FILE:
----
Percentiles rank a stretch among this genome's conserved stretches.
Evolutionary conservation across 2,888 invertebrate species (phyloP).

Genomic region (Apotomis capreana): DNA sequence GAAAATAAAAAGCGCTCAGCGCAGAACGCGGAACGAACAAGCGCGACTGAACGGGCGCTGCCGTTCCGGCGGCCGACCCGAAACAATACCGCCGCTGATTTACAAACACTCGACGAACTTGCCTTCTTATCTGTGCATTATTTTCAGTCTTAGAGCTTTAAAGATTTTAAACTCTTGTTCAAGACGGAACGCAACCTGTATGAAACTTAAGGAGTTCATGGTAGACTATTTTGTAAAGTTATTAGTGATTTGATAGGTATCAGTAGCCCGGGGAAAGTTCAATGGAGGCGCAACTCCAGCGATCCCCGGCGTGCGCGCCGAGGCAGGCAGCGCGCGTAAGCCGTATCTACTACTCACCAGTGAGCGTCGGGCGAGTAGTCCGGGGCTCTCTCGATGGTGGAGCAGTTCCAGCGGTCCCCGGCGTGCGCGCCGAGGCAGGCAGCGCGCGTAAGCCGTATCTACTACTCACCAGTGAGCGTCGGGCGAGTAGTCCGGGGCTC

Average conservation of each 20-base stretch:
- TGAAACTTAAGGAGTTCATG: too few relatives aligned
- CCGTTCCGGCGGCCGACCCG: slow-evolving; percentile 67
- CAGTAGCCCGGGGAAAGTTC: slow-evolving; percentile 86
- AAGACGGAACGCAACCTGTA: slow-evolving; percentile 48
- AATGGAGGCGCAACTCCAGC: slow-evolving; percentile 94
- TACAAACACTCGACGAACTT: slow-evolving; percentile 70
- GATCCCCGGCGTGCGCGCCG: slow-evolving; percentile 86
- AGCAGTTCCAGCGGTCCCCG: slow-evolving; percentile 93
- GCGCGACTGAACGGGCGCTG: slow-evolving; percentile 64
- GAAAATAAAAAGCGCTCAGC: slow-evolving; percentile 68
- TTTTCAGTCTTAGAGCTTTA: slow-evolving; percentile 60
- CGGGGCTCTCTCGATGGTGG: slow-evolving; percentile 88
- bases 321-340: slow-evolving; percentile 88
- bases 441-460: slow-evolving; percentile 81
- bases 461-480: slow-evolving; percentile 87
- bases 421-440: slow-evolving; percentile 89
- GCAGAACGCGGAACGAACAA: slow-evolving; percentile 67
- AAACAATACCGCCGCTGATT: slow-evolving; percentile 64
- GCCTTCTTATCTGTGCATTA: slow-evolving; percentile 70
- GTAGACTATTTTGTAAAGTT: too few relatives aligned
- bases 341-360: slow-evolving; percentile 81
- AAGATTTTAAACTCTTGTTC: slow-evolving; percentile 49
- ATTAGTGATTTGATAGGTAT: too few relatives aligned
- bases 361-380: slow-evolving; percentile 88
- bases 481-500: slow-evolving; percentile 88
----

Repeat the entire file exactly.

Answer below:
Percentiles rank a stretch among this genome's conserved stretches.
Evolutionary conservation across 2,888 invertebrate species (phyloP).

Genomic region (Apotomis capreana): DNA sequence GAAAATAAAAAGCGCTCAGCGCAGAACGCGGAACGAACAAGCGCGACTGAACGGGCGCTGCCGTTCCGGCGGCCGACCCGAAACAATACCGCCGCTGATTTACAAACACTCGACGAACTTGCCTTCTTATCTGTGCATTATTTTCAGTCTTAGAGCTTTAAAGATTTTAAACTCTTGTTCAAGACGGAACGCAACCTGTATGAAACTTAAGGAGTTCATGGTAGACTATTTTGTAAAGTTATTAGTGATTTGATAGGTATCAGTAGCCCGGGGAAAGTTCAATGGAGGCGCAACTCCAGCGATCCCCGGCGTGCGCGCCGAGGCAGGCAGCGCGCGTAAGCCGTATCTACTACTCACCAGTGAGCGTCGGGCGAGTAGTCCGGGGCTCTCTCGATGGTGGAGCAGTTCCAGCGGTCCCCGGCGTGCGCGCCGAGGCAGGCAGCGCGCGTAAGCCGTATCTACTACTCACCAGTGAGCGTCGGGCGAGTAGTCCGGGGCTC

Average conservation of each 20-base stretch:
- TGAAACTTAAGGAGTTCATG: too few relatives aligned
- CCGTTCCGGCGGCCGACCCG: slow-evolving; percentile 67
- CAGTAGCCCGGGGAAAGTTC: slow-evolving; percentile 86
- AAGACGGAACGCAACCTGTA: slow-evolving; percentile 48
- AATGGAGGCGCAACTCCAGC: slow-evolving; percentile 94
- TACAAACACTCGACGAACTT: slow-evolving; percentile 70
- GATCCCCGGCGTGCGCGCCG: slow-evolving; percentile 86
- AGCAGTTCCAGCGGTCCCCG: slow-evolving; percentile 93
- GCGCGACTGAACGGGCGCTG: slow-evolving; percentile 64
- GAAAATAAAAAGCGCTCAGC: slow-evolving; percentile 68
- TTTTCAGTCTTAGAGCTTTA: slow-evolving; percentile 60
- CGGGGCTCTCTCGATGGTGG: slow-evolving; percentile 88
- bases 321-340: slow-evolving; percentile 88
- bases 441-460: slow-evolving; percentile 81
- bases 461-480: slow-evolving; percentile 87
- bases 421-440: slow-evolving; percentile 89
- GCAGAACGCGGAACGAACAA: slow-evolving; percentile 67
- AAACAATACCGCCGCTGATT: slow-evolving; percentile 64
- GCCTTCTTATCTGTGCATTA: slow-evolving; percentile 70
- GTAGACTATTTTGTAAAGTT: too few relatives aligned
- bases 341-360: slow-evolving; percentile 81
- AAGATTTTAAACTCTTGTTC: slow-evolving; percentile 49
- ATTAGTGATTTGATAGGTAT: too few relatives aligned
- bases 361-380: slow-evolving; percentile 88
- bases 481-500: slow-evolving; percentile 88